- On 22 Aug 2001 at 12:06:15, "Hans Proost" (J.H.Proost.-at-.farm.rug.nl) sent the message

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The following message was posted to: PharmPK

Dear Colleagues,

I have a question with respect to a Bayesian Two-Stage method for

PK and PKPD analysis. This method has been described in two

excellent papers:

- Mentr=C8 F, Gomeni R. A two=17step iterative algorithm for estimation

in nonlinear mixed=17effect models with an evaluation in population

pharmacokinetics. J Biopharm Stat 1995; 5: 141=17158{PRIVATE }

- Bennett JE, Wakefield JC. A comparison of a Bayesian

population method with two methods as implemented in

commercially available software. J Pharmacokinet Biopharm 1996;

24: 403=17432

In my experience, this method works very well. It is not really

difficult to implement, and Monte Carlo simulations demonstrate its

excellent characteristics with respect to accuracy and precision.

Now towards my question. Usually, PK and PKPD parameters vary

between individuals, and it is the aim of the population analysis to

identify the distribution within the population, usually expressed as

mean and sd (assuming normal or log-normal distribution).

However, in PKPD analysis, some parameters may be assumed to

be similar in all patients, e.g., a dissociation constant of drug-

receptor complex (Kd), or the potency ratio of metabolites or

isomers (e.g. the ratio EC50_metabolite / EC50_parent).

My question is: how can such a parameter be estimated (typical

value and SE or confidence interval) by the Bayesian Two-Stage

approach?

Of course, the most obvious and simple procedure would be to

treat this parameter as a constant, and to calculate the log-

likelihood (or AIC) for some plausible value of that constant. Then

repeat the procedure for a different value of that constant, until the

maximum likelihood is found (or minimum AIC). The confidence

interval could be obtained from the log-likelihood profile.

This is, however, a trial-and-error procedure. Even when performed

automatically, e.g. by a Simplex algorithm, this procedure is not

really efficient. Also, I am not sure that this procedure would

produce an unbiased estimate of the required parameter value and

SE or confidence interval (although this could be checked by

Monte Carlo analysis).

I would appreciate any suggestion on this method, in particular on

more efficient and/or more sound procedures for this problem.

Best regards,

Johannes H. Proost

Dept. of Pharmacokinetics and Drug Delivery

University Centre for Pharmacy

Antonius Deusinglaan 1

9713 AV Groningen, The Netherlands

tel. 31-50 363 3292

fax 31-50 363 3247

Email: j.h.proost.-a-.farm.rug.nl - On 23 Aug 2001 at 16:30:11, "Hans Proost" (J.H.Proost.at.farm.rug.nl) sent the message

Back to the Top

The following message was posted to: PharmPK

Dear Colleagues,

I have a question with respect to a Bayesian Two-Stage method for

PK and PKPD analysis. This method has been described in two

excellent papers:

- Mentr=C8 F, Gomeni R. A two=17step iterative algorithm for estimation

in nonlinear mixed=17effect models with an evaluation in population

pharmacokinetics. J Biopharm Stat 1995; 5: 141=17158{PRIVATE }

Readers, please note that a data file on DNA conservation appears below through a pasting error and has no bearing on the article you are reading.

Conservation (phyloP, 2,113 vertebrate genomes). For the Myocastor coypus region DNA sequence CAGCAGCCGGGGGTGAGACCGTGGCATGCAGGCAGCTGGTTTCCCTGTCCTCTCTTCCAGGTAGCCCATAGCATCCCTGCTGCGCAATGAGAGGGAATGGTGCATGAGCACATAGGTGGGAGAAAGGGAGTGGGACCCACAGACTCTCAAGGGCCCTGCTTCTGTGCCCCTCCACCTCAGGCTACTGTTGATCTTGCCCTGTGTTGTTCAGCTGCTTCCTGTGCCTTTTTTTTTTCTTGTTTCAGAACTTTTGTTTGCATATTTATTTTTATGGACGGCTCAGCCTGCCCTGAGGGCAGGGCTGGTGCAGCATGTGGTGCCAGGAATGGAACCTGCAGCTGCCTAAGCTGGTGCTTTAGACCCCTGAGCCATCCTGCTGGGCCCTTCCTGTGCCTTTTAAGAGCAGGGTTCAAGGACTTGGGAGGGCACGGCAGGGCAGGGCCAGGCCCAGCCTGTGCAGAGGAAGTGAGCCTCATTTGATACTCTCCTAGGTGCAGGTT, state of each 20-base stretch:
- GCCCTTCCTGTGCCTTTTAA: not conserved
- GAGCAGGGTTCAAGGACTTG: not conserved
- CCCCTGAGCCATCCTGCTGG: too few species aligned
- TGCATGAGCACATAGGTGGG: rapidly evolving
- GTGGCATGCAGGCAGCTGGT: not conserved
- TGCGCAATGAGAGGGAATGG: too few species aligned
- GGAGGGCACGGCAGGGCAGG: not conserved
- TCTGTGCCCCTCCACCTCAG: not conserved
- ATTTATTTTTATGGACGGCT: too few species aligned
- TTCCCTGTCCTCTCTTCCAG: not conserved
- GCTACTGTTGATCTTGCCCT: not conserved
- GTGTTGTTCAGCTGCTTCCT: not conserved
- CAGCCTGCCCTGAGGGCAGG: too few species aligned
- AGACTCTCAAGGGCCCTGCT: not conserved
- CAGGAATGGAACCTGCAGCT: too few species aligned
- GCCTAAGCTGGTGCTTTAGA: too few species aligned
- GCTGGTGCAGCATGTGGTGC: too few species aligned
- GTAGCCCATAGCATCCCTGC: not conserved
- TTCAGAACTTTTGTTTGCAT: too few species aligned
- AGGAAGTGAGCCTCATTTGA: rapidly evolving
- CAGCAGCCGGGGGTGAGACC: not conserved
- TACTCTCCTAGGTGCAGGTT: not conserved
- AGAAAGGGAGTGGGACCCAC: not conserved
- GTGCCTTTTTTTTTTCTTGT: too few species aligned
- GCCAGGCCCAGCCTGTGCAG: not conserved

- Bennett JE, Wakefield JC. A comparison of a Bayesian

population method with two methods as implemented in

commercially available software. J Pharmacokinet Biopharm 1996;

24: 403=17432

In my experience, this method works very well. It is not really

difficult to implement, and Monte Carlo simulations demonstrate its

excellent characteristics with respect to accuracy and precision.

Now towards my question. Usually, PK and PKPD parameters vary

between individuals, and it is the aim of the population analysis to

identify the distribution within the population, usually expressed as

mean and sd (assuming normal or log-normal distribution).

However, in PKPD analysis, some parameters may be assumed to

be similar in all patients, e.g., a dissociation constant of drug-

receptor complex (Kd), or the potency ratio of metabolites or

isomers (e.g. the ratio EC50_metabolite / EC50_parent).

My question is: how can such a parameter be estimated (typical

value and SE or confidence interval) by the Bayesian Two-Stage

approach?

Of course, the most obvious and simple procedure would be to

treat this parameter as a constant, and to calculate the log-

likelihood (or AIC) for some plausible value of that constant. Then

repeat the procedure for a different value of that constant, until the

maximum likelihood is found (or minimum AIC). The confidence

interval could be obtained from the log-likelihood profile.

This is, however, a trial-and-error procedure. Even when performed

automatically, e.g. by a Simplex algorithm, this procedure is not

really efficient. Also, I am not sure that this procedure would

produce an unbiased estimate of the required parameter value and

SE or confidence interval (although this could be checked by

Monte Carlo analysis).

I would appreciate any suggestion on this method, in particular on

more efficient and/or more sound procedures for this problem.

Best regards,

Johannes H. Proost

Dept. of Pharmacokinetics and Drug Delivery

University Centre for Pharmacy

Antonius Deusinglaan 1

9713 AV Groningen, The Netherlands

tel. 31-50 363 3292

fax 31-50 363 3247

Email: j.h.proost.at.farm.rug.nl

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